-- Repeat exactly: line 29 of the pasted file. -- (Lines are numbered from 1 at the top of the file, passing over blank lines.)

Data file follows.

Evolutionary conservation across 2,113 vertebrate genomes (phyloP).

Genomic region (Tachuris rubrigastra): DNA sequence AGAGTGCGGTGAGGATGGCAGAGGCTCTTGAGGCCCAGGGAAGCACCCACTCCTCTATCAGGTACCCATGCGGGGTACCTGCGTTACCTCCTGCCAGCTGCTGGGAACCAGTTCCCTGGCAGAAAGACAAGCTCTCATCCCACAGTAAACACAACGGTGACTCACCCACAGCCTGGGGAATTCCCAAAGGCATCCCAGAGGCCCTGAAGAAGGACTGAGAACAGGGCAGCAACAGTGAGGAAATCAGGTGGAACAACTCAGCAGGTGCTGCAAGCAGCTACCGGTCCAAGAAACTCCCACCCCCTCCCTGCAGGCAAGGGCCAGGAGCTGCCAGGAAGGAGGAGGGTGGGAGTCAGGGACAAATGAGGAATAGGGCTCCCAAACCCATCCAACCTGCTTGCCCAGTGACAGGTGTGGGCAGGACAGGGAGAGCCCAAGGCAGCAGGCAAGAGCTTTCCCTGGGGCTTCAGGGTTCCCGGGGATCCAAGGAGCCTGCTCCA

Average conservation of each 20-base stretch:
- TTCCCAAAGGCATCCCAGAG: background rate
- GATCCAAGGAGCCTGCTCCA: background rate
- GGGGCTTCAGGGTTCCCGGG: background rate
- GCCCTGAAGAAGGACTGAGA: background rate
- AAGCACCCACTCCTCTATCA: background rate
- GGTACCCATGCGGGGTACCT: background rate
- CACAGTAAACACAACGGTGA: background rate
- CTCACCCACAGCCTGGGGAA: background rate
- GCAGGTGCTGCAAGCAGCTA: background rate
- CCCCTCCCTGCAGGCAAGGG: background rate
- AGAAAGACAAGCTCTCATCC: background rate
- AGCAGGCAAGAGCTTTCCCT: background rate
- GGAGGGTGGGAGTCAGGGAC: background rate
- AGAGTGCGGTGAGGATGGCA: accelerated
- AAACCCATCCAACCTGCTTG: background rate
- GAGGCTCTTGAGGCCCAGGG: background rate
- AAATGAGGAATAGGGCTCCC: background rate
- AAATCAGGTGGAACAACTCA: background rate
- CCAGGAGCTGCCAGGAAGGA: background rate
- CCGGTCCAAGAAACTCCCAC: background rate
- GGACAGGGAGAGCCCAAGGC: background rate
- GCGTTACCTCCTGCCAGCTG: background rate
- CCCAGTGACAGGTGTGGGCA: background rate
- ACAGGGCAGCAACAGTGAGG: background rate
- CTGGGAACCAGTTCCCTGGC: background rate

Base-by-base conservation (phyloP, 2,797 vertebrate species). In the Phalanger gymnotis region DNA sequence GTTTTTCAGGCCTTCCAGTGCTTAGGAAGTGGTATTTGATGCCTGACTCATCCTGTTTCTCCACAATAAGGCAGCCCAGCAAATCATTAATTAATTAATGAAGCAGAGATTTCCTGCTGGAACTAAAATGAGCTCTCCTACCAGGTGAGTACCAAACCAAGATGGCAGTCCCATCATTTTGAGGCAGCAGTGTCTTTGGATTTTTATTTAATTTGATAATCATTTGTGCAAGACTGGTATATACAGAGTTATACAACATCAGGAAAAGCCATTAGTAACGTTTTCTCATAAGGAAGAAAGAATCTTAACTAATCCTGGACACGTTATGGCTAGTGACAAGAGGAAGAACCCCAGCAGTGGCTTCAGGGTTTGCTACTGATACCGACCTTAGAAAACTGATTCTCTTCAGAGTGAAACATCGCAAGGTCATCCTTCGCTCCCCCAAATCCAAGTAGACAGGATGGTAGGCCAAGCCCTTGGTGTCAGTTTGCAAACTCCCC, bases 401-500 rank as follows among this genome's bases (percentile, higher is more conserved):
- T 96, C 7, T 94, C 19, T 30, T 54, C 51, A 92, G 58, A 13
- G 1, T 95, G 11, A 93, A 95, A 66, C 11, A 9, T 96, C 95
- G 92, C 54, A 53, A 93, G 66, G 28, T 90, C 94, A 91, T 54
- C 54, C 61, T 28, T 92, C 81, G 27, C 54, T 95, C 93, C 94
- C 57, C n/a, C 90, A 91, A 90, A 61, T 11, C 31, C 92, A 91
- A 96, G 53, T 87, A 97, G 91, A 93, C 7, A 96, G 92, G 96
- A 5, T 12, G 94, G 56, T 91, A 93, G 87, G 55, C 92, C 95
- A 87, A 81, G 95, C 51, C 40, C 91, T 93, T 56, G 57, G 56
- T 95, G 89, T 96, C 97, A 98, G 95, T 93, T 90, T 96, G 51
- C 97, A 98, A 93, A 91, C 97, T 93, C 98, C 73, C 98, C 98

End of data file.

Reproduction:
Base-by-base conservation (phyloP, 2,797 vertebrate species). In the Phalanger gymnotis region DNA sequence GTTTTTCAGGCCTTCCAGTGCTTAGGAAGTGGTATTTGATGCCTGACTCATCCTGTTTCTCCACAATAAGGCAGCCCAGCAAATCATTAATTAATTAATGAAGCAGAGATTTCCTGCTGGAACTAAAATGAGCTCTCCTACCAGGTGAGTACCAAACCAAGATGGCAGTCCCATCATTTTGAGGCAGCAGTGTCTTTGGATTTTTATTTAATTTGATAATCATTTGTGCAAGACTGGTATATACAGAGTTATACAACATCAGGAAAAGCCATTAGTAACGTTTTCTCATAAGGAAGAAAGAATCTTAACTAATCCTGGACACGTTATGGCTAGTGACAAGAGGAAGAACCCCAGCAGTGGCTTCAGGGTTTGCTACTGATACCGACCTTAGAAAACTGATTCTCTTCAGAGTGAAACATCGCAAGGTCATCCTTCGCTCCCCCAAATCCAAGTAGACAGGATGGTAGGCCAAGCCCTTGGTGTCAGTTTGCAAACTCCCC, bases 401-500 rank as follows among this genome's bases (percentile, higher is more conserved):